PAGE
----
Dozens of successful contracts followed -in fact it wasn't until Mary left the group that she learned that the Shades had been offered a big break at the London Palladium but their manager had -unbelievably-turned down this ultimate opportunity saying he couldn't afford their fare to London! (A less acclaimed girl group at the time called the "Kaye sisters" (whom ironically Mary had once been approached to join),got the contract by default and made their name as a result). Mary broke away from the Shades to resume her solo career.
Due to a misprint in a programme she was billed as Mary Marshall, but after the opening night the write-ups were so good that it seemed to have been a lucky name- so she kept it. Countless successful auditions followed with Mary competing against hundreds each time. The only two unsuccessful auditions were one caused by lateness when Mary discovered a ladder in her stocking and tried to remedy the situation by stopping for an emergency purchase -and secondly when Robert Nesbitt of renowned Pigalle name, a casting director told her he was delighted with her singing but that as Principal Girl she was far "too sexy" for the role in question.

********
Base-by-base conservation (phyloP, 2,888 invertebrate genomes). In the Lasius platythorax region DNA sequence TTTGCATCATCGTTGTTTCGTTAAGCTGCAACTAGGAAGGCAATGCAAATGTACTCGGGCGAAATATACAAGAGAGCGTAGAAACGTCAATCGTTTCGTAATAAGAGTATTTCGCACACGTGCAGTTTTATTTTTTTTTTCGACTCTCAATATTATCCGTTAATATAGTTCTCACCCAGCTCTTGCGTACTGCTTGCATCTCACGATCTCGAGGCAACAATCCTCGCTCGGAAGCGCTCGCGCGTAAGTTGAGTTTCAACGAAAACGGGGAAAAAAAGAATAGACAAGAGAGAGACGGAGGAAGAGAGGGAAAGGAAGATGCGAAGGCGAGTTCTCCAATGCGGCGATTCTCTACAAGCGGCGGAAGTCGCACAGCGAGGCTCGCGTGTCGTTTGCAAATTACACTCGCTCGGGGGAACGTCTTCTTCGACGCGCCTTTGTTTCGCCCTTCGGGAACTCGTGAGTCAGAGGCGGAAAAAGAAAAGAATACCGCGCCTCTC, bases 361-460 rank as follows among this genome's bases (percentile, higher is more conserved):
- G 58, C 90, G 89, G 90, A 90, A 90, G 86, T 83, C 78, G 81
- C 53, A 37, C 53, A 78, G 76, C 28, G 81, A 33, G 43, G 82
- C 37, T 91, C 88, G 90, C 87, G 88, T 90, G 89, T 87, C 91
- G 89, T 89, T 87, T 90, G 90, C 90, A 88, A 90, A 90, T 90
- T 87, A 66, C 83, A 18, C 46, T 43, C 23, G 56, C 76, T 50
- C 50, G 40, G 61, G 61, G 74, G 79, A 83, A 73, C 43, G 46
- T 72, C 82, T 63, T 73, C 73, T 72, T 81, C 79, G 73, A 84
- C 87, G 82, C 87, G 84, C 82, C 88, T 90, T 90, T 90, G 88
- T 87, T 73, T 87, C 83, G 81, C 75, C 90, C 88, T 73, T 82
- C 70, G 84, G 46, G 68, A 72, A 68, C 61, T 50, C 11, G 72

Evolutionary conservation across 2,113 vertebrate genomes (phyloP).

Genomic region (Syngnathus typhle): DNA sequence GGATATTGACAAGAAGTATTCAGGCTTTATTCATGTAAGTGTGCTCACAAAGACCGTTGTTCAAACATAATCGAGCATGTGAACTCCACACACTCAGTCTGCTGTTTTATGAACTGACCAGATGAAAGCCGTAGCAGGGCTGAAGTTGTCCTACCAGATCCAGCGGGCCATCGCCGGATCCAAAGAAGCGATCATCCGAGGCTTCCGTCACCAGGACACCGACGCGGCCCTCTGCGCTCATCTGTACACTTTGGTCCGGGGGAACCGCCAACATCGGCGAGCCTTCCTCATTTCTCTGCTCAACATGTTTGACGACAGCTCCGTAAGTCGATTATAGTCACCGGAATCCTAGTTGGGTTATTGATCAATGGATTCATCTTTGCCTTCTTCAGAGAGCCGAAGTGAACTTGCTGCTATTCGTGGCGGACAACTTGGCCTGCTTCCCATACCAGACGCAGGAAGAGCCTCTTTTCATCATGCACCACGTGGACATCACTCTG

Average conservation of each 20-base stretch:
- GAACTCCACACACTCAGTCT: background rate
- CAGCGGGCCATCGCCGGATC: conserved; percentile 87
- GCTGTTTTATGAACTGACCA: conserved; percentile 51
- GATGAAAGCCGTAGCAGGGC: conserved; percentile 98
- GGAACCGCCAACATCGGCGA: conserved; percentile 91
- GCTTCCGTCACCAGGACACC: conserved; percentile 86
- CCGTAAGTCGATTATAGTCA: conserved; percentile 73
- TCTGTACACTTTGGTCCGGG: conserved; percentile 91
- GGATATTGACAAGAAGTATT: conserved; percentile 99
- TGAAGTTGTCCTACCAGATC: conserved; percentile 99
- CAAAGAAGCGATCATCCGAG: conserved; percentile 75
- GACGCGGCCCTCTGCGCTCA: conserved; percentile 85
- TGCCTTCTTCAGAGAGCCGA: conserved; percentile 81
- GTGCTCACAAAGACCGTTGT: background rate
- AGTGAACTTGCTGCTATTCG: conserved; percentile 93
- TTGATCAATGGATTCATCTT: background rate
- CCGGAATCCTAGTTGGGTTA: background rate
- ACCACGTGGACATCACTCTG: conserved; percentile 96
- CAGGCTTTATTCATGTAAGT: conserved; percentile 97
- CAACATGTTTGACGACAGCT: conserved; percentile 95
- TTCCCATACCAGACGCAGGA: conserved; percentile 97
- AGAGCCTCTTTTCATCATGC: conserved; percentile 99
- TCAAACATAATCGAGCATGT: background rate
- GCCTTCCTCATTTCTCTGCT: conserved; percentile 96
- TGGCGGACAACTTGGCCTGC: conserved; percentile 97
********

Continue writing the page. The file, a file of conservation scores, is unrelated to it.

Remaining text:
Her publicist was Freddie Ross (later to become ‘Hancock'-wife of Tony). Mary's appearances were attracting a lot of attention. Record promoter Denis Preston the man behind such talents as Cleo Laine and Lonnie Donnegon saw her performing at London's Park Lane Hotel where she was backed by a brilliant Sri Lankan musician and Songwriter Nimal Mendis, (who would later write ‘Kiss Kiss Kiss' for her on the single that followed). Decca was already showing a keen interest in Mary, and now Denis asked her to record a demo disc for Columbia EMI .